DUI, general, high and highest rate of alcohol in Pennsylvania

With State College being so rife with young people who might decide to go to parties and drink with relatively high frequency, there is a good possibility that people will do just that. When they are legally allowed to do so, there is nothing wrong with it. However, many might decide to get behind the wheel after drinking. Whether they have had a small amount of alcohol or not, this is dangerous and can lead to a charge of driving while intoxicated.

There are many subsets of DUI and it is important to understand them when facing charges. An example of what people facing charges should understand is the difference between general impairment, a high rate of alcohol and the highest rate of alcohol. This can also be helpful when planning a defense. With general impairment, a person cannot be in control, operate or drive a vehicle after imbibing enough alcohol so they are incapable of driving safely. Nor can they do any of the above after imbibing enough so their blood-alcohol concentration (BAC) is a minimum of 0.08 percent and less than 0.10 percent within two hours after having been in control, operated or drove a vehicle.

Drug charges filed after man dies from overdose and is moved

In State College and throughout Pennsylvania, the drug problem is a growing concern for legislators and law enforcement. To try and reduce the frequency of people buying and using drugs, there are frequent traffic stops and investigations of those believed to be involved in drug offenses. That, however, does not automatically mean people who are placed under arrest for drug violations are guilty. The circumstances will inevitably differ in these cases and those charged should make certain they have a legal defense that can do whatever is necessary to combat the allegations and avoid the most serious consequences.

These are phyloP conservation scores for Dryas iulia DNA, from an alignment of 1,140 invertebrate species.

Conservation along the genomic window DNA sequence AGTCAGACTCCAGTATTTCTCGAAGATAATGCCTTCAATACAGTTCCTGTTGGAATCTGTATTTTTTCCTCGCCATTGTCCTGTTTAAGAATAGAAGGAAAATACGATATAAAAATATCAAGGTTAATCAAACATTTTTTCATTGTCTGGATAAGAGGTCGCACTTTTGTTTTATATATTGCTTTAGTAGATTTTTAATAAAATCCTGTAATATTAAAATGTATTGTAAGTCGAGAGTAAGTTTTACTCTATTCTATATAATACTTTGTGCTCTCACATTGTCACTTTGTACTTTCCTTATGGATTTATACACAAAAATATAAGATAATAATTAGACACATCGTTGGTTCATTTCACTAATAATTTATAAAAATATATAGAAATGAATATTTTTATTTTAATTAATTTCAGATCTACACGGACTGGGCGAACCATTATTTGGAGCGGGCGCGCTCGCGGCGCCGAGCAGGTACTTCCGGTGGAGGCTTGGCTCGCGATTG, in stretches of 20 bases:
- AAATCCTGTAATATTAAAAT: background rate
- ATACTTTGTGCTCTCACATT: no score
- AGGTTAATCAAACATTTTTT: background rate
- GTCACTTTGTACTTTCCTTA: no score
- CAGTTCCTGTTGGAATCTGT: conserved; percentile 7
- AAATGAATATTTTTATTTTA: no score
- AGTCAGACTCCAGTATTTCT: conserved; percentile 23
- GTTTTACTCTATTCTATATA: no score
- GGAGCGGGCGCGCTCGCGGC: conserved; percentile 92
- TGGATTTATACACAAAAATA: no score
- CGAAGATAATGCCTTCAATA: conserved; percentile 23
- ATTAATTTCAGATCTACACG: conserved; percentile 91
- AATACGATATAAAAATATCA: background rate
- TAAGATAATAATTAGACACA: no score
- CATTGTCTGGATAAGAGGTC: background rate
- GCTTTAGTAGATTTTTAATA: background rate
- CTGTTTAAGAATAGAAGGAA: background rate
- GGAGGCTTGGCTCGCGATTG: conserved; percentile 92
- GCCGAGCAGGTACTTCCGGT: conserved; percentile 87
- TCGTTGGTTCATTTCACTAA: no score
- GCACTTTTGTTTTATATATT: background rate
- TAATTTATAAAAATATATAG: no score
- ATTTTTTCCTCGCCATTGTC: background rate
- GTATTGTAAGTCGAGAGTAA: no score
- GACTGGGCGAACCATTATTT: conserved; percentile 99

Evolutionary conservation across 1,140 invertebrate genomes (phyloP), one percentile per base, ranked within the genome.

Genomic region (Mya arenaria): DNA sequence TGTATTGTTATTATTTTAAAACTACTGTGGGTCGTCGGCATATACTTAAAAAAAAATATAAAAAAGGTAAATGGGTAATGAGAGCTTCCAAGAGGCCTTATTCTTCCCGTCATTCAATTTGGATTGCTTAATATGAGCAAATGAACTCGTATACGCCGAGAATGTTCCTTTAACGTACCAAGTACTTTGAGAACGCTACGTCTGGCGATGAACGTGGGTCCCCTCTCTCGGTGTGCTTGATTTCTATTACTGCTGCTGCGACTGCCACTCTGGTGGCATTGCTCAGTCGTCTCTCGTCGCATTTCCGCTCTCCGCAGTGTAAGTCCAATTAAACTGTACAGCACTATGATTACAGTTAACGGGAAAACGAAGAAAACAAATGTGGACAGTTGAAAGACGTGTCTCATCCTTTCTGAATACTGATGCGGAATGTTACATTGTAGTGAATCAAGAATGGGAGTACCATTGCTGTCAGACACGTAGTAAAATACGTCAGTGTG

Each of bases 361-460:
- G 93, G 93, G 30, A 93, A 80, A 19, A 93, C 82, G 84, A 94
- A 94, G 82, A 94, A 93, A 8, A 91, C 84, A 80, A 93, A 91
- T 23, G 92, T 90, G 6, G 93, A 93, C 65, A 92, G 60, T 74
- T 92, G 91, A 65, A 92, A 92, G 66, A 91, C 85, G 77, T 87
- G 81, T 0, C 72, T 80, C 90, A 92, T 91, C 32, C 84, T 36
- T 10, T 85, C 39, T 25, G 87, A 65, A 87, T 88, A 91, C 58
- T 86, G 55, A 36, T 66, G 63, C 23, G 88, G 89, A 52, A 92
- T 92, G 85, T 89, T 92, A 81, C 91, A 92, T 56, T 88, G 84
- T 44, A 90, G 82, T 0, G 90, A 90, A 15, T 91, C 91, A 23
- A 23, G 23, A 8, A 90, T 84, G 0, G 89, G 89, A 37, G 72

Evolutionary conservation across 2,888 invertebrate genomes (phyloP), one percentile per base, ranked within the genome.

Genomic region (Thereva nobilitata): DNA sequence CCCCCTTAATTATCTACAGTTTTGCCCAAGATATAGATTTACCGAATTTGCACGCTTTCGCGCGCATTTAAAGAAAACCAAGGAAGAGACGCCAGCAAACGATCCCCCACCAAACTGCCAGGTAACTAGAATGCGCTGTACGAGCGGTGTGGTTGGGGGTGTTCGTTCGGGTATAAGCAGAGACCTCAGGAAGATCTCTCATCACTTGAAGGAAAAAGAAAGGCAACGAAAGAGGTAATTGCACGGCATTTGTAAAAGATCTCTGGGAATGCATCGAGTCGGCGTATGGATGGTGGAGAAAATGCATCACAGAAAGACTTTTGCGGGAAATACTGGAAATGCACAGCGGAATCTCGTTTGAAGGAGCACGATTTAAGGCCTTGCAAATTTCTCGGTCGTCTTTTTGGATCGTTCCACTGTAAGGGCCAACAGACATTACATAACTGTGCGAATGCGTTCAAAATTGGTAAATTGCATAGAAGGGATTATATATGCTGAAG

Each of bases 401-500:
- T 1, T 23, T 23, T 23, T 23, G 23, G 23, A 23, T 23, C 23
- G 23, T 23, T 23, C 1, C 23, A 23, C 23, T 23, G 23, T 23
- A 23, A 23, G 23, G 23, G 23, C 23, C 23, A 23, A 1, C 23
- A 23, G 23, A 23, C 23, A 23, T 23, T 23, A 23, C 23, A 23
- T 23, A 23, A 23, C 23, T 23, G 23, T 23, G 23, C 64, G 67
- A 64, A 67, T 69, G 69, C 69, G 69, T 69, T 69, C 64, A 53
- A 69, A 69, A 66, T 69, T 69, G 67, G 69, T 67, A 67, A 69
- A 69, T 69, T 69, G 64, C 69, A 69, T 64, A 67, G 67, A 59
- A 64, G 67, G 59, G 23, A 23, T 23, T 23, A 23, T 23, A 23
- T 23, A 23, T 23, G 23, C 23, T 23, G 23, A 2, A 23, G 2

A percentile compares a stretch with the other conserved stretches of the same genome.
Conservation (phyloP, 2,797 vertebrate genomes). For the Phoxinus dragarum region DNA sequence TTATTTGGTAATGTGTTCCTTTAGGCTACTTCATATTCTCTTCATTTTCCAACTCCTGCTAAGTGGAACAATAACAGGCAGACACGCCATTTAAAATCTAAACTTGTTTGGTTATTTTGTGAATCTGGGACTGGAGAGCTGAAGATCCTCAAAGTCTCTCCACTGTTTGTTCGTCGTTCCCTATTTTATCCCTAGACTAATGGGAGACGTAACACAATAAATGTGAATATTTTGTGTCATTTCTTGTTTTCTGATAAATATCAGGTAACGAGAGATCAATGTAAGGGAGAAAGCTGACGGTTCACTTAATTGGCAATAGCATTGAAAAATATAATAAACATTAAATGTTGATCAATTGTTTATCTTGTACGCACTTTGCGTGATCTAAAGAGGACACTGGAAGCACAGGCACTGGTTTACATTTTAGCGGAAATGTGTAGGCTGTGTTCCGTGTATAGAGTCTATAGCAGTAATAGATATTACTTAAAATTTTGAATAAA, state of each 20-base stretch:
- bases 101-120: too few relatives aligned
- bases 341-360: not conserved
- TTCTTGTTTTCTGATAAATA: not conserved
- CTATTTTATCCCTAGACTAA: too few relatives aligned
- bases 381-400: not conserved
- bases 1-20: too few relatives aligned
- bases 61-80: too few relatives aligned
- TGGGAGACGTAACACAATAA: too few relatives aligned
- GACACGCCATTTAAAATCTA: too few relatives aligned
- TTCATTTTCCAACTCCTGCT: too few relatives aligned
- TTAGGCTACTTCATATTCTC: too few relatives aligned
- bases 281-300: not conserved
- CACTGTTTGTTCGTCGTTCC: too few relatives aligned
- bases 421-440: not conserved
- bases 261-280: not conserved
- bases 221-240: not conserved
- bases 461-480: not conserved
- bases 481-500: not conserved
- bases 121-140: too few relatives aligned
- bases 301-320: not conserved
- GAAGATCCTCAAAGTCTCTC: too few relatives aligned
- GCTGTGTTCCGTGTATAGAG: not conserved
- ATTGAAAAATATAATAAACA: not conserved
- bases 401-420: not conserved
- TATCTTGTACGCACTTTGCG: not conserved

A man who was experiencing a drug overdose led to the arrest of four people. A woman who was in a vehicle with her boyfriend and two other people - a man and a woman - was allegedly going to another part of the state to purchase heroin. As they were returning, one of the men was unresponsive and they thought he had died. The woman was reluctant to call for emergency assistance due to her criminal record. The man who had become unresponsive also had a criminal record.

What is Zero Tolerance DUI in Pennsylvania?

For students at State College, alcohol will undoubtedly be present whether they are of legal age to consume it or not. It is unavoidable in college. Many will violate the law by drinking underage and try to purchase alcohol. While they might not see it as an egregious legal violation, the fact is that they can face charges for alcohol-related offenses. This is especially problematic if the underage person gets behind the wheel and is accused of driving while intoxicated. Not only could they face charges for DWI, but the blood-alcohol content level to warrant DWI charges is lower for a person under 21 than it is for someone of legal drinking age. Understanding Zero Tolerance in Pennsylvania is critical toward a defense.